Arizona Man Sentenced To Prison For Selling Ammunition To Las Vegas Mass Shooter Stephen Paddock


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An Arizona man has been sentenced to 13 months in prison after selling illegally manufactured ammunition to Stephen Paddock, the shooter who killed 59 people in Las Vegas in 2017, numerous sources reported.

Douglas Haig, 57, pleaded guilty in November to a federal charge of manufacturing ammunition without a license, according to KTNV. Haig admitted to selling illegal ammunition to Paddock, who opened fire on a crowd of 22,000 at the Route 91 Harvest music festival Oct. 1 and later shot himself in his hotel room at the Mandalay Bay Hotel and Casino. 

Broken windows that Stephen Paddock fired from in the The Mandalay Bay Hotel and Casino are seen in Las Vegas, Nevada, is seen October 4, 2017. (ROBYN BECK/AFP via Getty Images)

Broken windows that Stephen Paddock fired from in the The Mandalay Bay Hotel and Casino are seen in Las Vegas, Nevada, is seen Oct. 4, 2017. (ROBYN BECK/AFP via Getty Images)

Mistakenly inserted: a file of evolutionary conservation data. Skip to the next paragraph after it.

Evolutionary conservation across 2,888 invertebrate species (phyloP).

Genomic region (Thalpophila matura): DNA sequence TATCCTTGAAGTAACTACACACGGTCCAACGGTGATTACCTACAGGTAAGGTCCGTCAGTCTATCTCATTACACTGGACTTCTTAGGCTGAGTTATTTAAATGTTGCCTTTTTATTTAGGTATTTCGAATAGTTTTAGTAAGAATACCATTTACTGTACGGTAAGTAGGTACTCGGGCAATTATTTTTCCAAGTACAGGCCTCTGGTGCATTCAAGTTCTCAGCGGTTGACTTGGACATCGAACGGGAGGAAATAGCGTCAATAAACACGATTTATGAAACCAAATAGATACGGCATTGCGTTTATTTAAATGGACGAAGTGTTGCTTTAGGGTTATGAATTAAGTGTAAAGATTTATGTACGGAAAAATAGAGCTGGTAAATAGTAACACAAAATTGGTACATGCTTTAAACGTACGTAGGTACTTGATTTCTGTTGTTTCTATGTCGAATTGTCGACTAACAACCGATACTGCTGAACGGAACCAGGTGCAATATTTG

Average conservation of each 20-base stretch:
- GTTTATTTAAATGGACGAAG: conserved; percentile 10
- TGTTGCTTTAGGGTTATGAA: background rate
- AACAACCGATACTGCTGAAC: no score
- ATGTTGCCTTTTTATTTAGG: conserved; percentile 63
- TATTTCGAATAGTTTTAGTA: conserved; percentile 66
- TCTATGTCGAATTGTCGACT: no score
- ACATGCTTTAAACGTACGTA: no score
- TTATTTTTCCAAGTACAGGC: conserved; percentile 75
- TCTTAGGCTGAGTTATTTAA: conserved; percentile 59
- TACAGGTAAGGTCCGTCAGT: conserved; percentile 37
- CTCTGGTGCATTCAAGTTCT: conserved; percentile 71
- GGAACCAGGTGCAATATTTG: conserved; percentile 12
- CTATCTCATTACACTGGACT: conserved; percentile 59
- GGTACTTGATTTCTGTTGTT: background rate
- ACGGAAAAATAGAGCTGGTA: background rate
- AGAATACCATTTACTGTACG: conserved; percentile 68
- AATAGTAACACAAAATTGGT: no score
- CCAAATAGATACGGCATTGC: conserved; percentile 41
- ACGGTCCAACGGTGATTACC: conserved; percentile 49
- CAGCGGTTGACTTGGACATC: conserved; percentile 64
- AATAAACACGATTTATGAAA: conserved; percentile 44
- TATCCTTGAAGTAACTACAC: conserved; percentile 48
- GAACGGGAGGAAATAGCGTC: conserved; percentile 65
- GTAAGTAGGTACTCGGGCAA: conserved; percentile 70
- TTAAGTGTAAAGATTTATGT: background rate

Haig has been ordered to turn himself into a prison facility by Oct. 2. 

Authorities discovered the ammunition with reloading tool marks packed into an Amazon shipping box that included Haig’s address at the time of the shooting, according to The Hill

Haig operated his own ammunition business out of a workshop at his home in Arizona, the Las Vegas Review-Journal reported. Assistant U.S. Attorney Tony Lopez said the ammunition was “armor piercing,” which is illegal. (RELATED: FBI Wraps Up Its Investigation And It Still Has No Idea Why Las Vegas Shooter Did It)

“What is crystal clear is that this ammunition is incredibly dangerous,” Lopez said, adding that Haig “ignored the dangers in the pursuit of profit.”

Haig originally met Paddock at a gun show in Phoenix. He reportedly told authorities that Paddock did not have “nervous tics,” was well-groomed and didn’t inform Haig of any mass-shooting plans.

The home of Stephen Paddock is seen in Mesquite, Nevada October 3, 2017.(Photo by ROBYN BECK/AFP via Getty Images)

The home of Stephen Paddock is seen in Mesquite, Nevada Oct. 3, 2017.(Photo by ROBYN BECK/AFP via Getty Images)

“The thought of being associated with Paddock is sickening to me,” Haig said. “What makes it even harder is that if I had not been illegally manufacturing ammunition, I never would have met him.”

The felony plea also means Haig will not be able to own a gun. Marc Victor, his attorney, said the sentence was much lighter than the five-year maximum penalty and $55,000 fine.

“We would have liked an even lower sentence, but, fair enough, the judge basically split the baby here,” Victor said according to KTNV.

Before sentencing, the judge explicitly separated Haig from any responsibility for the Las Vegas shooting.

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